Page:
Immerse yourself in hands-on, field based, inquiry learning at the 20,000-acre Edge of Appalachia Preserve System!

Sponsored by the Cincinnati Museum Center, the Educators at the Edge program provides participants with new, experiential learning opportunities. Explore topics focused on natural history and gain new skills to be used in the classroom. These exciting classes are open to classroom teachers, naturalists, and other non-traditional educators. Graduate credit through Ashland University is available as well as up to 45 contact hours.

The Richard and Lucile Durrell Edge of Appalachia Preserve System is a 20,000-acre nature preserve located in beautiful Adams County, Ohio. The preserve is owned and managed by Cincinnati Museum Center and The Nature Conservancy in Ohio. Both of these private non-profit organizations have been working in partnership to conserve the rare and unusual flora and fauna of Adams County since 1959.

Series 6
Ohio Bats

Thursday, March 17, 2022
Guest Instructors: Ann Wegman, Animal Program Coordinator, Cincinnati Museum Center and Katrina Schultes, Forest Wildlife Biologist, Wayne National Forest

Consumers of insects, pollinators of plants, dispersers of seeds and the only mammal that can fly! Who is it? Bats of course! Bats have many interesting adaptations and fill a wide variety of ecological niches making them captivating animals to learn about. This workshop will be filled with great information, plenty of field time, hands on activities, and participants will get to meet a live education bat. In addition, Katrina Schultes, one of the best bat experts in Ohio, will fill us in on all the latest bat related science news. In the field, she will also help us identify habitats and foraging areas used by Ohio bats.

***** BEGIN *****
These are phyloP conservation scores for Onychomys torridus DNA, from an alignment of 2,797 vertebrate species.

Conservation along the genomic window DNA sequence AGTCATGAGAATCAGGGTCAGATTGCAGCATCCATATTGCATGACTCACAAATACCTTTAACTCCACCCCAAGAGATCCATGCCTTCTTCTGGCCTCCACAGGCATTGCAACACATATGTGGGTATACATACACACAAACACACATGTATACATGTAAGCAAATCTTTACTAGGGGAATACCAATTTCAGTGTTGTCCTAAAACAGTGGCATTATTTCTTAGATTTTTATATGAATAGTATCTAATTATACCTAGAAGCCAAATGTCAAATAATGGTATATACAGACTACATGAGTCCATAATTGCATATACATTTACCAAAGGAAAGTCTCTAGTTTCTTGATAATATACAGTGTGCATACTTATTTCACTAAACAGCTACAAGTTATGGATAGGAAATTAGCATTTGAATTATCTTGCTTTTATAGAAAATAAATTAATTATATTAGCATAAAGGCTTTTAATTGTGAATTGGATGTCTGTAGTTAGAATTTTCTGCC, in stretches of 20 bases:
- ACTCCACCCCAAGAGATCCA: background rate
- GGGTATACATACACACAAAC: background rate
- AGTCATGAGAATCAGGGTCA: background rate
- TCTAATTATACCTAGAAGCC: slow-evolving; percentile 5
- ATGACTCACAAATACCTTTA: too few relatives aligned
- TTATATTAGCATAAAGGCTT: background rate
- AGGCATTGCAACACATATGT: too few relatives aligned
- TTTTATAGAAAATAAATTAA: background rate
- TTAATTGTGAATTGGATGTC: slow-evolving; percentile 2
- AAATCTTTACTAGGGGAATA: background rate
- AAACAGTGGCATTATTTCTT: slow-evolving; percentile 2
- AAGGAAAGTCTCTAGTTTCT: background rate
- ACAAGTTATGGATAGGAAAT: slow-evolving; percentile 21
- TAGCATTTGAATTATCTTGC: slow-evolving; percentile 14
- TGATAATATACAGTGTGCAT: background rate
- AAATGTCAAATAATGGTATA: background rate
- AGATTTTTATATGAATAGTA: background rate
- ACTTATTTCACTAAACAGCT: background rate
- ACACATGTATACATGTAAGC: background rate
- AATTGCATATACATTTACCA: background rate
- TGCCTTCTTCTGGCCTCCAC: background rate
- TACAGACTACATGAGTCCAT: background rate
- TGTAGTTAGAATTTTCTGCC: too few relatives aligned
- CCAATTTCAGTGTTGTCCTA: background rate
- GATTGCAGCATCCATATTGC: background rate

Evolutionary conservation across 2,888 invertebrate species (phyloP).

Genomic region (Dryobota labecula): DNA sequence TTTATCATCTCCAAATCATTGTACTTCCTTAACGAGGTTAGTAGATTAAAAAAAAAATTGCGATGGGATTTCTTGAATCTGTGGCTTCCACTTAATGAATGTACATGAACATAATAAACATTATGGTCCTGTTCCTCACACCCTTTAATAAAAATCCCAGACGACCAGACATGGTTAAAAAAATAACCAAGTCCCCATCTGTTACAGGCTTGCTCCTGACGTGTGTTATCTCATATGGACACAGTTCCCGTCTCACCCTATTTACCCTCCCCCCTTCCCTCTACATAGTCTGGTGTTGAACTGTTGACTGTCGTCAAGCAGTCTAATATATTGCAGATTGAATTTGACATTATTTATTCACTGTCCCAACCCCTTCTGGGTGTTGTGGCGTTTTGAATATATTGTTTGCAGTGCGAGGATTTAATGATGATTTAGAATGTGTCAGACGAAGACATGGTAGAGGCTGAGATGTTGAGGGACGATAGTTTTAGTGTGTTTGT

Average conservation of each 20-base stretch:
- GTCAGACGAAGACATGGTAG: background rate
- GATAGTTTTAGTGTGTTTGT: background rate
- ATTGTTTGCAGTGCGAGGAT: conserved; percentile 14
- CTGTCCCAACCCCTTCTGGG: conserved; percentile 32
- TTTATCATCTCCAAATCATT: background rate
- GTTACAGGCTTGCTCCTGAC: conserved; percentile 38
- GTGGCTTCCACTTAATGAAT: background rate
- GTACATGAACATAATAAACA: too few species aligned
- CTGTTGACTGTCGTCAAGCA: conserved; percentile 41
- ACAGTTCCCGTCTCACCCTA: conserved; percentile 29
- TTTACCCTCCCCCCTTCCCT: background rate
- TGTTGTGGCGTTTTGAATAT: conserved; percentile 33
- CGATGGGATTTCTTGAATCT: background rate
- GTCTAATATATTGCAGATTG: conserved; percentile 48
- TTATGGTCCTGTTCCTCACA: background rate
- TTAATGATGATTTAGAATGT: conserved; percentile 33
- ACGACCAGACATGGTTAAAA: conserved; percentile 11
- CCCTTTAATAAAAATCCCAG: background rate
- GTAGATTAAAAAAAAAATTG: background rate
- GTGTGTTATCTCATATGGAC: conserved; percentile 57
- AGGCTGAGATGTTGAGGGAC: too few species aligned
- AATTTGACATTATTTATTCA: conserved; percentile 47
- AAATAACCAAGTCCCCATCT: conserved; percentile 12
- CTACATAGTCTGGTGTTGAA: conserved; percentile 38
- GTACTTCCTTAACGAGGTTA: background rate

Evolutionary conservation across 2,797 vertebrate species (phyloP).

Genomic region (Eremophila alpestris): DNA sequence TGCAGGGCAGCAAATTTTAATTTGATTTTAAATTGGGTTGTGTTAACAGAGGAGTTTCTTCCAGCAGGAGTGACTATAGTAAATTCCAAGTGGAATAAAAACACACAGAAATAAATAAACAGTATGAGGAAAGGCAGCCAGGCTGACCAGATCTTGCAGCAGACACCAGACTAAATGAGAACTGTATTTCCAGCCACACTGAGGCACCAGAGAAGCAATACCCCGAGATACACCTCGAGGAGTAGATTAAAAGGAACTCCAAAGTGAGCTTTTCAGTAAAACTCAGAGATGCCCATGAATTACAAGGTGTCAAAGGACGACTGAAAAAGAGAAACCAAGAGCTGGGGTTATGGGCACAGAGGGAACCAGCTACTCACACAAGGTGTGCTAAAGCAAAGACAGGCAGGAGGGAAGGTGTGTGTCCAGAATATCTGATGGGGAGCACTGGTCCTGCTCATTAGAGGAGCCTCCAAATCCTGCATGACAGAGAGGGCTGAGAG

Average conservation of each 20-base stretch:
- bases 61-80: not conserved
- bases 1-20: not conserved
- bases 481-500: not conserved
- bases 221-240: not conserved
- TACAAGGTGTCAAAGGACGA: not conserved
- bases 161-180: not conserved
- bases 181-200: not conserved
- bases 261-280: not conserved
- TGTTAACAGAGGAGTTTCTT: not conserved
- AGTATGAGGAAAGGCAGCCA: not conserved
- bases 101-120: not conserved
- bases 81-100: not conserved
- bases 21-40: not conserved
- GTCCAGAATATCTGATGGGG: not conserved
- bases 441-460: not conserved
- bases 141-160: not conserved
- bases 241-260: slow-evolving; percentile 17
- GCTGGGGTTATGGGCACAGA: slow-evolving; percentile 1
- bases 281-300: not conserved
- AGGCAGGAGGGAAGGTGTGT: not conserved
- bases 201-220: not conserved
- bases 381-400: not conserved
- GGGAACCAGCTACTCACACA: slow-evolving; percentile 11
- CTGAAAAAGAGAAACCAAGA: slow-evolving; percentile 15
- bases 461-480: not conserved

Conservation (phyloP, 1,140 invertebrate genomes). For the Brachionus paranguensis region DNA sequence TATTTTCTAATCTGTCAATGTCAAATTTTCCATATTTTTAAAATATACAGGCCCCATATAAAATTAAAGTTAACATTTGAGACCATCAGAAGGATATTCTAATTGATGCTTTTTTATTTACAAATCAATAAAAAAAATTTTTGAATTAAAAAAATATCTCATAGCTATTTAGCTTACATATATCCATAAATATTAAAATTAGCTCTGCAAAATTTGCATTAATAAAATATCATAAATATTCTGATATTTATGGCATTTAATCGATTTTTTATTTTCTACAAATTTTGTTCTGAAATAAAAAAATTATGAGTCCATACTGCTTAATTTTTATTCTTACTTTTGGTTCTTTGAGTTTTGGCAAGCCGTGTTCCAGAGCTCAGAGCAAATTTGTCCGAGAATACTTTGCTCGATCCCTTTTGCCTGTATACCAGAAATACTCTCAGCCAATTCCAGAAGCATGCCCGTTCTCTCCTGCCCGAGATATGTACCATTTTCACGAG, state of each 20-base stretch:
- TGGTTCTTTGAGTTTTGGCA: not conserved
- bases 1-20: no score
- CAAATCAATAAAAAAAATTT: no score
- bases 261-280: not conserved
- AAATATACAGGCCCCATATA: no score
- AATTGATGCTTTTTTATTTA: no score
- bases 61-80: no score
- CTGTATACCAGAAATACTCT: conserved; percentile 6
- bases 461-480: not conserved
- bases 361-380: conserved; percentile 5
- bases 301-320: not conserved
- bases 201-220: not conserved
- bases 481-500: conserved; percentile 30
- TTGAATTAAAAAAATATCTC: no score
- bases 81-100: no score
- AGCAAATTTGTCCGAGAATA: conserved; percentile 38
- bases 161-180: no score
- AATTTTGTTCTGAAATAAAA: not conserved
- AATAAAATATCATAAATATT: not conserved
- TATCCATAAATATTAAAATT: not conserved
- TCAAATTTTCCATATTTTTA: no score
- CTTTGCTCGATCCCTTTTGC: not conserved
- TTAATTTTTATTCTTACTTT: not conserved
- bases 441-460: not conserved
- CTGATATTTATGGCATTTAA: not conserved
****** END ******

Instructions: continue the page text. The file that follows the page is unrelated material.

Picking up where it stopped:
Spring Wildflowers

Thursday April 21, 2022

Experience the rush of spring bursting to life in this exciting hands-on workshop. Learn how to identify our common spring wildflowers, find out who pollinates them, and how their seeds are transported through the forest. Investigate the effects of non-native invasive species and discover some great citizen science projects that teachers and students can participate in. Plenty of hands-on activities and field time will satisfy the need for fresh air and nature after a long winter.

Soil Health and Conservation in Agriculture

Thursday, May 5, 2022
Guest Instructors: Bill Wickerham, Wildlife Specialist/District Manager Adams County Soil and Water Conservation District and Richard Purdin, Educator, Agriculture and Natural Resources/Community Development, OSU Extension

Healthy soils are crucial for feeding the world yet most of us know very little about what is underneath our feet. Get your hands dirty while learning about soil, its horizons, properties and features. Understand what it takes to keep soil healthy, and discover how the history of soil conservation has changed over time. Finally, explore a working farm which employs a variety of conservation practices including rotational grazing.